Saturday, May 10, 2008

A Taste of the Slow Life

Traffic in Italy may be hectic, but most other parts of Italian life are much more laid back. And one of the most relaxed aspects is eating.

Preparing and consuming food is an art.

It is no coincidence that Italy is the home of the Slow Food Movement.

We are enslaved by speed and have all succumbed to the same insidious virus: Fast Life, which disrupts our habits, pervades the privacy of our homes and forces us to eat Fast Foods.
To be worthy of the name, Homo Sapiens should rid himself of speed before it reduces him to a species in danger of extinction.
A firm defense of quiet material pleasure is the only way to oppose the universal folly of Fast Life.
May suitable doses of guaranteed sensual pleasure and slow, long-lasting enjoyment preserve us from the contagion of the multitude who mistake frenzy for efficiency.
Our defense should begin at the table with Slow Food.
Let us rediscover the flavors and savors of regional cooking and banish the degrading effects of Fast Food.
In the name of productivity, Fast Life has changed our way of being and threatens our environment and our landscapes. So Slow Food is now the only truly progressive answer.
That is what real culture is all about: developing taste rather than demeaning it.

Slow food is a way of life in Italy.

Most people (in Termini Imerese at least) eat lunch at home. About 1:00 in the afternoon, shops close, schools let out and business executives head home.

The traditional meal begins with pasta. After that is finished and the plates are cleared, the meat course is served. This is often accompanied by a simple salad made with lettuce, oil, lemon and salt. The final course is fresh fruit.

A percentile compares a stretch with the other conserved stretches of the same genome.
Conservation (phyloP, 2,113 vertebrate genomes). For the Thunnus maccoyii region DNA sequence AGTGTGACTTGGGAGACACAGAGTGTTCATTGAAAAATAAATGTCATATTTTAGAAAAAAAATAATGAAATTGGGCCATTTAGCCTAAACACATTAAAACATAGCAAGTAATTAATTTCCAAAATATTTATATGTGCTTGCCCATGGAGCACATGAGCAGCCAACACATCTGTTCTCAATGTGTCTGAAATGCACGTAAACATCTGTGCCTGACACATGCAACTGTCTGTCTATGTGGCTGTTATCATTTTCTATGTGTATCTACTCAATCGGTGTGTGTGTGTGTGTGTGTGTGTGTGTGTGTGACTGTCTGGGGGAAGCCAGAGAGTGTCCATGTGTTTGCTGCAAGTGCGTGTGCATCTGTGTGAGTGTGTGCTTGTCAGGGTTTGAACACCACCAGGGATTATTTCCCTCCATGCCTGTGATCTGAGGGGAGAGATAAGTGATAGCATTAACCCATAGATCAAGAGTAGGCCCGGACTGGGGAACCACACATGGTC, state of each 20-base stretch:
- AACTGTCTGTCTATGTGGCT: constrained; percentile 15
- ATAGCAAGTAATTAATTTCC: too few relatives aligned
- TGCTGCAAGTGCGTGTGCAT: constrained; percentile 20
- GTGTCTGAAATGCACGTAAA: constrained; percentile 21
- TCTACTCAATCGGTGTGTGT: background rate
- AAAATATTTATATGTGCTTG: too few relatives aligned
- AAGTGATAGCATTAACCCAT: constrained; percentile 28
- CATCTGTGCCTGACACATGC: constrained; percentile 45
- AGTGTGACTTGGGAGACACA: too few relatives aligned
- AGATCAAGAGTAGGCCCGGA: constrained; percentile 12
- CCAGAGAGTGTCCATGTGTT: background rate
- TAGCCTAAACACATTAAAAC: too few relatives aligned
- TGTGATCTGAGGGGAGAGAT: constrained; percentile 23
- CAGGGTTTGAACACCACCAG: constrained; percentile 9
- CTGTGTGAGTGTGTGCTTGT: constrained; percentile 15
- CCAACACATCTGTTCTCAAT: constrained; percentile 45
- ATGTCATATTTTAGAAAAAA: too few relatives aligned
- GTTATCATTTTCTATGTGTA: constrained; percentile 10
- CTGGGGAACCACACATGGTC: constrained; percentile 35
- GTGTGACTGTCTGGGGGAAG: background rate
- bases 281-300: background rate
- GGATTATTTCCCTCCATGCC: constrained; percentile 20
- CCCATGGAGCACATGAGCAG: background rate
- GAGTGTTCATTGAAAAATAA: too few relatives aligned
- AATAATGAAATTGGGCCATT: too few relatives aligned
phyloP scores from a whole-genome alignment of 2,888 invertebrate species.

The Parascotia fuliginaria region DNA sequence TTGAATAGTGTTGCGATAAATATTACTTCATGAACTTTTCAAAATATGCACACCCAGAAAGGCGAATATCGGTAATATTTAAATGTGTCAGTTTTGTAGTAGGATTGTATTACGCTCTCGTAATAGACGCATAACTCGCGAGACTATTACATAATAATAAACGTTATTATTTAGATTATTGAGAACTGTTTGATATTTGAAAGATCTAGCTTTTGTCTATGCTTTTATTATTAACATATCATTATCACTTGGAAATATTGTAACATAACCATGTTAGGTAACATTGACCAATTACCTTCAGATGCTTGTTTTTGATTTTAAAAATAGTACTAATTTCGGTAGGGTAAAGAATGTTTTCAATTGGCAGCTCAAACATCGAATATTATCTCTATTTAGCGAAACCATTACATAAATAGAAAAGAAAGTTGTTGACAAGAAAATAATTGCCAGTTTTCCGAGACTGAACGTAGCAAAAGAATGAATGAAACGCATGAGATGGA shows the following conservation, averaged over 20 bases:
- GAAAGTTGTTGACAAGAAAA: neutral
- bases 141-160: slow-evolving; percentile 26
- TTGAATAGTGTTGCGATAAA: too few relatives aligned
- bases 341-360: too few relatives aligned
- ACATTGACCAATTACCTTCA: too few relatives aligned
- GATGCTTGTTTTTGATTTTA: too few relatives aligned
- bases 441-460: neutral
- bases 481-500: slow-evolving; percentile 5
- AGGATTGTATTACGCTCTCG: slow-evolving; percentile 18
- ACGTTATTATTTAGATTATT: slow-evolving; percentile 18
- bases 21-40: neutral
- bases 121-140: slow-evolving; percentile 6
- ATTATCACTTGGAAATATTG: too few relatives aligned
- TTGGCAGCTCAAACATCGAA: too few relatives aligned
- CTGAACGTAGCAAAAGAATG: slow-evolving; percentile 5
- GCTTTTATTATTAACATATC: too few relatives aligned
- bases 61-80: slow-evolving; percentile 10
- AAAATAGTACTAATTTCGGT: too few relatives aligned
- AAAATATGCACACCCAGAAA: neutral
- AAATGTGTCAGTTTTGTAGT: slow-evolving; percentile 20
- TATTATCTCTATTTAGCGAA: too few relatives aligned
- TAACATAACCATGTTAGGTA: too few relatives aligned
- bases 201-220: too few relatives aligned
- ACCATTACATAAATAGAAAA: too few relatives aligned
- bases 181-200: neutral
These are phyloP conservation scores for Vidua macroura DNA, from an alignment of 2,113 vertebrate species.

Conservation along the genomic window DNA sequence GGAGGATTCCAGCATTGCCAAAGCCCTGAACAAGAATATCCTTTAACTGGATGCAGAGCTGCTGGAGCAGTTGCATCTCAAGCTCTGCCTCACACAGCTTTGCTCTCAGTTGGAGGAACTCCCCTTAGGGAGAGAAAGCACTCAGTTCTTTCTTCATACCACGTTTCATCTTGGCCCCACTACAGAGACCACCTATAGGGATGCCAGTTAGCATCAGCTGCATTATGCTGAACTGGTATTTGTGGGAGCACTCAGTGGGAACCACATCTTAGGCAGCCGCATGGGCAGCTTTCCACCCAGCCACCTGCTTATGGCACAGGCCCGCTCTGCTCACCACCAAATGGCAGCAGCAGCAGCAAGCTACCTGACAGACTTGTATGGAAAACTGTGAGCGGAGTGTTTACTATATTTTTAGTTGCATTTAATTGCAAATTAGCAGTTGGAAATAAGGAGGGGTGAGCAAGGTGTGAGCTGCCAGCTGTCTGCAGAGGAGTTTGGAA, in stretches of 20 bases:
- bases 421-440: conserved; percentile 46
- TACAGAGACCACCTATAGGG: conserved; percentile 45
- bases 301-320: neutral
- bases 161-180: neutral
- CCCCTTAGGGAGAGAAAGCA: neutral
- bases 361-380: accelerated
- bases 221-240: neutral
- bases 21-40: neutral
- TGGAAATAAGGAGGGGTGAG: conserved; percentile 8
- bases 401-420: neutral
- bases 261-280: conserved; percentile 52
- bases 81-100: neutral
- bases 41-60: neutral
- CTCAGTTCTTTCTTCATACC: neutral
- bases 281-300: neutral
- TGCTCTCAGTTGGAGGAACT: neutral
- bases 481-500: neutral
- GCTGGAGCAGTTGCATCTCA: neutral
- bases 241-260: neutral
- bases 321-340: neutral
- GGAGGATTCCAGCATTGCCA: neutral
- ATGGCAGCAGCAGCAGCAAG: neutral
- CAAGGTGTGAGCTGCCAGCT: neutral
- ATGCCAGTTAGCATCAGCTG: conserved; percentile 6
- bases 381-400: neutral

On special occasions, the process is even more elaborate and deliberate.

I enjoyed such an experience one Sunday at a family celebration. The table was set up outside on a patio. Antipasti were set out about 12:30. We stood around chatting and snacking on olives, nuts and cheese.

About a half hour later we took our places around the table and were served bow-tie pasta with freshly-grated parmesan cheese.

The empty plates were taken away. And the table was loaded with various meat and vegetable dishes: roast beef, sausage, eggplant, spinach, baked pastry made with cheese and spinach, involtini, potatoes and carrots.

We leisurely sampled all the dishes until we were fully satisfied.

The tabled was deliberately cleared.

Then fresh strawberries were served.

We sat and talked for about half an hour.

Then at about 3:30, a couple of cassatas were brought out along with other dolce.

The conversation continued for quite a while longer.

Here's an example of the relaxed atmosphere: As we were talking, the wind blew a plastic cup onto the ground. No one moved. In fact, everyone continued on as if it hadn't happened. I had to resist the urge to reach down and pick up the cup. Finally, several minutes later, I picked it up and put it back on the table, without a pause in the conversation or even a glance from anyone.

Of course, this was a special occasion. Every meal is not this deliberate. But the regular pranzo (lunch) is usually followed by riposo (a nap).

May we all learn to slow down and enjoy all the blessings of God's creation.

Pastor Rod

"Helping You Become the Person God Created You to Be"

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